Planing


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planing

[′plān·iŋ]
(engineering)
Smoothing or shaping the surface of wood, metal, or plastic workpieces.

Planing

 

the process of machining materials, accompanied by chip removal; it is performed by the relative reciprocal motion of a tool, such as a planing cutter or blade, or of the workpiece. Chip removal usually occurs during the cutting stroke.

In planing metal, the cutting speed is defined as the speed vc (in m/min) of the straight-line motion of the cutter (on shapers, see Figure 1) or of the workpiece (on a standard planer) during the cutting stroke. The feed s (in mm per double stroke) is the lateral movement of the workpiece per double stroke of the cutter (on a shaper) or of the cutter per double stroke of the workpiece (on a standard planer). The depth of cut t (in mm) is the difference between the height of the machined surface and the height of the surface before machining. The production time for planing is defined as

where B is the relative movement (in mm) of the cutter or work-piece in the direction of feed, n is the number of double strokes per minute of the cutter or workpiece, and l is the number of passes of the cutter.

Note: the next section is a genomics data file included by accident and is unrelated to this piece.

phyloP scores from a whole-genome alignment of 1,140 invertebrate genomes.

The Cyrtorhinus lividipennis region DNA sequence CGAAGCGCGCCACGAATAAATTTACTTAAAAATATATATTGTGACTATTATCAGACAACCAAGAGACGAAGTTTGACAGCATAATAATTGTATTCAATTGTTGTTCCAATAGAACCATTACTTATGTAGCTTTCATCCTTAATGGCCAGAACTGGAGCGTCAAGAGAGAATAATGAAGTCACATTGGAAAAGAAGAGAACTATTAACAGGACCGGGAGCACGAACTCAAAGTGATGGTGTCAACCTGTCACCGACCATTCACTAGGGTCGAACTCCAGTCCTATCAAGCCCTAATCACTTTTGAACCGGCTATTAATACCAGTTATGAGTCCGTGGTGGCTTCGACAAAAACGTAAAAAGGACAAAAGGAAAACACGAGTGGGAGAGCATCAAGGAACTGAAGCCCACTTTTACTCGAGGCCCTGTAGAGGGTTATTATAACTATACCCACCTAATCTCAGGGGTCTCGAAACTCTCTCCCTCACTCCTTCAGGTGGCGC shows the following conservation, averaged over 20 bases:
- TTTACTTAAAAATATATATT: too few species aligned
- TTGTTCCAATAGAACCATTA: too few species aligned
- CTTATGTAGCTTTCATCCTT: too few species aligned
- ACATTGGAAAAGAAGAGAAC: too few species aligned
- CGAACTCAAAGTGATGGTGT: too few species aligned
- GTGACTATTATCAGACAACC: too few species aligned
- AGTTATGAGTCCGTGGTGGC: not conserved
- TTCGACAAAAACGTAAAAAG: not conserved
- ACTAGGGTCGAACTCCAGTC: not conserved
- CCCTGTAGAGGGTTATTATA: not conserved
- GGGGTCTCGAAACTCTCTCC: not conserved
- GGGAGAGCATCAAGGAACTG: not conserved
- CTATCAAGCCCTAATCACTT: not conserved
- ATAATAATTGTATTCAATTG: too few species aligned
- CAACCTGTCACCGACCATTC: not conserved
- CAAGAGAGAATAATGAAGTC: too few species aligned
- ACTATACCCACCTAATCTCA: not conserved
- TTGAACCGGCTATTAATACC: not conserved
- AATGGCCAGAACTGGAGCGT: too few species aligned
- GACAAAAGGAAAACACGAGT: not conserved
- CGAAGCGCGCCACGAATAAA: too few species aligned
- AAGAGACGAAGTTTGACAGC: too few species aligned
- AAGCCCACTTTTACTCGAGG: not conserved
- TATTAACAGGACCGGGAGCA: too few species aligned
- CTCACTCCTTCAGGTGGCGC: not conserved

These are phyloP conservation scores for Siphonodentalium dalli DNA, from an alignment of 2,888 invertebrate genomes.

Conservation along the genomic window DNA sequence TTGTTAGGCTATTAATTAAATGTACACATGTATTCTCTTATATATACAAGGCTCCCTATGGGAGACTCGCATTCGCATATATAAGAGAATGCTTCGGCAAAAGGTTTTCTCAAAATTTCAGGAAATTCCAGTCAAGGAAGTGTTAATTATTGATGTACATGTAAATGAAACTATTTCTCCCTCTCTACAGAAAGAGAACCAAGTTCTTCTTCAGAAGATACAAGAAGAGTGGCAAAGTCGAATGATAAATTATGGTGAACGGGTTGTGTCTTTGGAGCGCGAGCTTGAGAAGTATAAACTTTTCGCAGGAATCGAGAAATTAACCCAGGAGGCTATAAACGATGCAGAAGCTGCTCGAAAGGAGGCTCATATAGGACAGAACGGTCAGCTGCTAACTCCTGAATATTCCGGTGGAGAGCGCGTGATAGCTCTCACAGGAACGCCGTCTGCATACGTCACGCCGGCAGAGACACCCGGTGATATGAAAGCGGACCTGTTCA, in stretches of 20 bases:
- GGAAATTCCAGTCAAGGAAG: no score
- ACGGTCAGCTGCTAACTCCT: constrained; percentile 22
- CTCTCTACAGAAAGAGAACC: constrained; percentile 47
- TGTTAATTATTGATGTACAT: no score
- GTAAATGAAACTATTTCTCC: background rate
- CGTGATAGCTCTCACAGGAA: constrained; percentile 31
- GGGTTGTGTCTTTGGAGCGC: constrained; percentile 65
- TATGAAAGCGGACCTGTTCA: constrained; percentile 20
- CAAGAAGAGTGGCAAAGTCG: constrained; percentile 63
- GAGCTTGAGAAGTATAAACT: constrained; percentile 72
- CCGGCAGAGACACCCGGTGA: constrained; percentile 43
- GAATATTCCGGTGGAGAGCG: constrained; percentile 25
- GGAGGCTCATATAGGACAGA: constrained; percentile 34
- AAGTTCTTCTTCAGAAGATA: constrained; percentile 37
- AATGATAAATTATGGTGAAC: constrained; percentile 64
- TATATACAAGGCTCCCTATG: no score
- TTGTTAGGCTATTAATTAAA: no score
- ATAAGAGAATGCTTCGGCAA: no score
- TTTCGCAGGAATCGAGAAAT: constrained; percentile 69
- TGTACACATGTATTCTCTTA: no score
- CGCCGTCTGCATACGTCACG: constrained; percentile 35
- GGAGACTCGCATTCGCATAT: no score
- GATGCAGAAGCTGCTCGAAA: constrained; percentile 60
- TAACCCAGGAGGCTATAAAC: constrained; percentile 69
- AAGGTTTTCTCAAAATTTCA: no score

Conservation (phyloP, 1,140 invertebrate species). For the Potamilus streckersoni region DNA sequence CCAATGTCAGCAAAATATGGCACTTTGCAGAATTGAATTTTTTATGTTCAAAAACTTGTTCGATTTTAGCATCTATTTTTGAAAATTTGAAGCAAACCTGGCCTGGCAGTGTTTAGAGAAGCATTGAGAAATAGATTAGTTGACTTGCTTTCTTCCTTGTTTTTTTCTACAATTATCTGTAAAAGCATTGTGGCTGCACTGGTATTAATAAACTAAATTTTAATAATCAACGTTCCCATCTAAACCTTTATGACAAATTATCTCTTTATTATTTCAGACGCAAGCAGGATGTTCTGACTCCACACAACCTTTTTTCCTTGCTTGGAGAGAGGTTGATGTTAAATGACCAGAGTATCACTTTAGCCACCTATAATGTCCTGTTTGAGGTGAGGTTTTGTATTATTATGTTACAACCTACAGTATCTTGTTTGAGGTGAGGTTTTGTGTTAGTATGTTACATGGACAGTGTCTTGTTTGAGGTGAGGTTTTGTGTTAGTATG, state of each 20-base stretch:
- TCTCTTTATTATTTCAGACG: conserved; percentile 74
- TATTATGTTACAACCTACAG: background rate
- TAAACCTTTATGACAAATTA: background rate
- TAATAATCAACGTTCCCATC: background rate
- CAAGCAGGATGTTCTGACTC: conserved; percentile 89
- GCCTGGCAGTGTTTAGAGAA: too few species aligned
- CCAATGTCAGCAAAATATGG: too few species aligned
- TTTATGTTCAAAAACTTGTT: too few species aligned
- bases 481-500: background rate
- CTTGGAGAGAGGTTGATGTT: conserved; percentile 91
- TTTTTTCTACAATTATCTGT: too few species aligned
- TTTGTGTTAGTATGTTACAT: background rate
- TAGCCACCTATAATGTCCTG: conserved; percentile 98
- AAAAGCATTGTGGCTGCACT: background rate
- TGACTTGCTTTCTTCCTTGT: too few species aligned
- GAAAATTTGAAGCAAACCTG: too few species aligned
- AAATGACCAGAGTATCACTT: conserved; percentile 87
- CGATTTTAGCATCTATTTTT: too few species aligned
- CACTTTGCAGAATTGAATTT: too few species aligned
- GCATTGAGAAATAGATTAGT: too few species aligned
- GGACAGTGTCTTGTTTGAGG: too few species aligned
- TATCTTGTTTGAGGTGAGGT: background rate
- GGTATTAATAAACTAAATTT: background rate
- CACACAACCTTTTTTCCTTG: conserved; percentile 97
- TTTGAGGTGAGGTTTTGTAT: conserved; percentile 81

Figure 1. Diagram of the planing process on a shaper: (1) surface being worked, (2) cutting plane, (3) base plane, (4) bearing surface of the cutter, (5) machined surface, (6) cutting surface; (a) and (b) thickness and width, respectively, of the cut layer

Multitool planing makes better use of a planer’s capacity (Figure 2). High-output finish planing uses wide planing cutters with auxiliary cutting edges set at an angle φ1 = 0c. The cutters have lengths 1.2–1.8 times greater than the length of the feed, and they are equipped with hard-alloy faces. Large feeds—up to 20 mm per double stroke—are used. Efficient cutting conditions for planing are determined by the same procedures used for turning; the proper correction coefficients must be taken into account.

Figure 2. Diagram of multitool planing: (1), (2), (3), and (4) cutters; (s) feed

The principal drawbacks of planing are the impact of the cutting tool at the beginning of each stroke and the presence of a return stroke, which decreases the tool life and the productivity of the operation.

In woodworking, planing consists in the removal of material in the form of shavings by means of hand woodworking tools, such as planes, and the working of wood to produce planed, one-ply veneers.

REFERENCES

Obrabotka metallov rezaniem, 2nd ed. Moscow, 1962.
Rezante konstruktsionnykh materialov, rezhushchie instrumenty i stanki. Edited by P. G. Petrukha. Moscow, 1974.
Arshinov, V. A., and G. A. Alekseev. Rezanie metallov i rezhushchii instrument, 2nd ed. Moscow, 1967.

D. L. IUDIN

planing

A process for smoothing the surface of a material by shaving off small fragments.